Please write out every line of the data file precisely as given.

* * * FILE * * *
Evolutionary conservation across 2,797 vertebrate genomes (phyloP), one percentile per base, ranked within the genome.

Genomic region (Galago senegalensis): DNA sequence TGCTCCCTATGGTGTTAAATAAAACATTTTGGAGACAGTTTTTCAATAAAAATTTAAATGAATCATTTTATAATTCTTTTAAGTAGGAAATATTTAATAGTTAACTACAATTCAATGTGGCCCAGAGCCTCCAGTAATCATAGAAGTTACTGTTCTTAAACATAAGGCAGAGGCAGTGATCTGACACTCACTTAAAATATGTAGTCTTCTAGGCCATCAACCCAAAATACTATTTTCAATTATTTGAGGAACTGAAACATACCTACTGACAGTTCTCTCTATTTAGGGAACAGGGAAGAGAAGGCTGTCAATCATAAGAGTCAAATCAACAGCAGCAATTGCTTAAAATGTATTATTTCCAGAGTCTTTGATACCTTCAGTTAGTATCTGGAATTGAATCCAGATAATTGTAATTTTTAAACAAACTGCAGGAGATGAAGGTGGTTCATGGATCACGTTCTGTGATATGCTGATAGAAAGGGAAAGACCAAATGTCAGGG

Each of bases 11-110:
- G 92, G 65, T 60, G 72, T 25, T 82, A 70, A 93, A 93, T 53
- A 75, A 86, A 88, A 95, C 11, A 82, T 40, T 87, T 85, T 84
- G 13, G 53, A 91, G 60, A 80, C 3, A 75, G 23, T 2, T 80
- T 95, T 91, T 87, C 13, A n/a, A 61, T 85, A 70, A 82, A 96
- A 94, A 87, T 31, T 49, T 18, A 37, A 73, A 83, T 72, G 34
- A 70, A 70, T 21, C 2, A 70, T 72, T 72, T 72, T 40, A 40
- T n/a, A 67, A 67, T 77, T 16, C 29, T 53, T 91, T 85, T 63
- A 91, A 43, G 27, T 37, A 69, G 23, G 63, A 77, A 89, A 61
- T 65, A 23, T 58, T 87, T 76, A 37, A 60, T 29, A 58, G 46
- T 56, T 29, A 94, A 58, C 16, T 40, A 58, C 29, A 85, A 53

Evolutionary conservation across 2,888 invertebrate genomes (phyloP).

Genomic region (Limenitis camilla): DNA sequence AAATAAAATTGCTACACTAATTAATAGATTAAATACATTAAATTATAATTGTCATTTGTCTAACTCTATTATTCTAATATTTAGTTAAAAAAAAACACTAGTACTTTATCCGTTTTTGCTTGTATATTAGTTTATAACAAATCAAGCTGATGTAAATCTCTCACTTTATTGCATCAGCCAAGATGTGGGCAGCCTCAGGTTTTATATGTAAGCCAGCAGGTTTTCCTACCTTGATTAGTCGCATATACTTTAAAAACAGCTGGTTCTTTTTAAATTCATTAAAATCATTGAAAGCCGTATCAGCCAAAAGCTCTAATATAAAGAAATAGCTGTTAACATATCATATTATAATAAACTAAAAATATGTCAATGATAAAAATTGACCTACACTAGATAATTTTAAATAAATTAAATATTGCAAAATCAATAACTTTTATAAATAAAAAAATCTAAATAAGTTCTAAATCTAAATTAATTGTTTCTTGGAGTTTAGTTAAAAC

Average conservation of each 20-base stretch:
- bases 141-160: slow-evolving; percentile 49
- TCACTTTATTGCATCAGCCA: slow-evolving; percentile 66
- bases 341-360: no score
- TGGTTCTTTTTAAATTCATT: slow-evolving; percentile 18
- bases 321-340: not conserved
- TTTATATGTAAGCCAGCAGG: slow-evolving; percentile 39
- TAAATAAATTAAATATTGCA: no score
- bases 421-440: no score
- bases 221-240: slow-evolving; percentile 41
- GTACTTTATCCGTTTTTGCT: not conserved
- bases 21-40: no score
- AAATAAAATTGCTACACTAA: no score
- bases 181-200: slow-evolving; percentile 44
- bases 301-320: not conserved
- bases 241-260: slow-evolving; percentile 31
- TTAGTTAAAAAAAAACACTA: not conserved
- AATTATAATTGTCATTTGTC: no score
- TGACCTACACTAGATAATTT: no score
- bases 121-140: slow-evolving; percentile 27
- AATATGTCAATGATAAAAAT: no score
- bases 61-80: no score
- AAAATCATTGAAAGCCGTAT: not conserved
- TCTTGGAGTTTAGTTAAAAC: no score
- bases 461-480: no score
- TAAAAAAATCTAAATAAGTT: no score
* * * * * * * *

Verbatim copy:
Evolutionary conservation across 2,797 vertebrate genomes (phyloP), one percentile per base, ranked within the genome.

Genomic region (Galago senegalensis): DNA sequence TGCTCCCTATGGTGTTAAATAAAACATTTTGGAGACAGTTTTTCAATAAAAATTTAAATGAATCATTTTATAATTCTTTTAAGTAGGAAATATTTAATAGTTAACTACAATTCAATGTGGCCCAGAGCCTCCAGTAATCATAGAAGTTACTGTTCTTAAACATAAGGCAGAGGCAGTGATCTGACACTCACTTAAAATATGTAGTCTTCTAGGCCATCAACCCAAAATACTATTTTCAATTATTTGAGGAACTGAAACATACCTACTGACAGTTCTCTCTATTTAGGGAACAGGGAAGAGAAGGCTGTCAATCATAAGAGTCAAATCAACAGCAGCAATTGCTTAAAATGTATTATTTCCAGAGTCTTTGATACCTTCAGTTAGTATCTGGAATTGAATCCAGATAATTGTAATTTTTAAACAAACTGCAGGAGATGAAGGTGGTTCATGGATCACGTTCTGTGATATGCTGATAGAAAGGGAAAGACCAAATGTCAGGG

Each of bases 11-110:
- G 92, G 65, T 60, G 72, T 25, T 82, A 70, A 93, A 93, T 53
- A 75, A 86, A 88, A 95, C 11, A 82, T 40, T 87, T 85, T 84
- G 13, G 53, A 91, G 60, A 80, C 3, A 75, G 23, T 2, T 80
- T 95, T 91, T 87, C 13, A n/a, A 61, T 85, A 70, A 82, A 96
- A 94, A 87, T 31, T 49, T 18, A 37, A 73, A 83, T 72, G 34
- A 70, A 70, T 21, C 2, A 70, T 72, T 72, T 72, T 40, A 40
- T n/a, A 67, A 67, T 77, T 16, C 29, T 53, T 91, T 85, T 63
- A 91, A 43, G 27, T 37, A 69, G 23, G 63, A 77, A 89, A 61
- T 65, A 23, T 58, T 87, T 76, A 37, A 60, T 29, A 58, G 46
- T 56, T 29, A 94, A 58, C 16, T 40, A 58, C 29, A 85, A 53

Evolutionary conservation across 2,888 invertebrate genomes (phyloP).

Genomic region (Limenitis camilla): DNA sequence AAATAAAATTGCTACACTAATTAATAGATTAAATACATTAAATTATAATTGTCATTTGTCTAACTCTATTATTCTAATATTTAGTTAAAAAAAAACACTAGTACTTTATCCGTTTTTGCTTGTATATTAGTTTATAACAAATCAAGCTGATGTAAATCTCTCACTTTATTGCATCAGCCAAGATGTGGGCAGCCTCAGGTTTTATATGTAAGCCAGCAGGTTTTCCTACCTTGATTAGTCGCATATACTTTAAAAACAGCTGGTTCTTTTTAAATTCATTAAAATCATTGAAAGCCGTATCAGCCAAAAGCTCTAATATAAAGAAATAGCTGTTAACATATCATATTATAATAAACTAAAAATATGTCAATGATAAAAATTGACCTACACTAGATAATTTTAAATAAATTAAATATTGCAAAATCAATAACTTTTATAAATAAAAAAATCTAAATAAGTTCTAAATCTAAATTAATTGTTTCTTGGAGTTTAGTTAAAAC

Average conservation of each 20-base stretch:
- bases 141-160: slow-evolving; percentile 49
- TCACTTTATTGCATCAGCCA: slow-evolving; percentile 66
- bases 341-360: no score
- TGGTTCTTTTTAAATTCATT: slow-evolving; percentile 18
- bases 321-340: not conserved
- TTTATATGTAAGCCAGCAGG: slow-evolving; percentile 39
- TAAATAAATTAAATATTGCA: no score
- bases 421-440: no score
- bases 221-240: slow-evolving; percentile 41
- GTACTTTATCCGTTTTTGCT: not conserved
- bases 21-40: no score
- AAATAAAATTGCTACACTAA: no score
- bases 181-200: slow-evolving; percentile 44
- bases 301-320: not conserved
- bases 241-260: slow-evolving; percentile 31
- TTAGTTAAAAAAAAACACTA: not conserved
- AATTATAATTGTCATTTGTC: no score
- TGACCTACACTAGATAATTT: no score
- bases 121-140: slow-evolving; percentile 27
- AATATGTCAATGATAAAAAT: no score
- bases 61-80: no score
- AAAATCATTGAAAGCCGTAT: not conserved
- TCTTGGAGTTTAGTTAAAAC: no score
- bases 461-480: no score
- TAAAAAAATCTAAATAAGTT: no score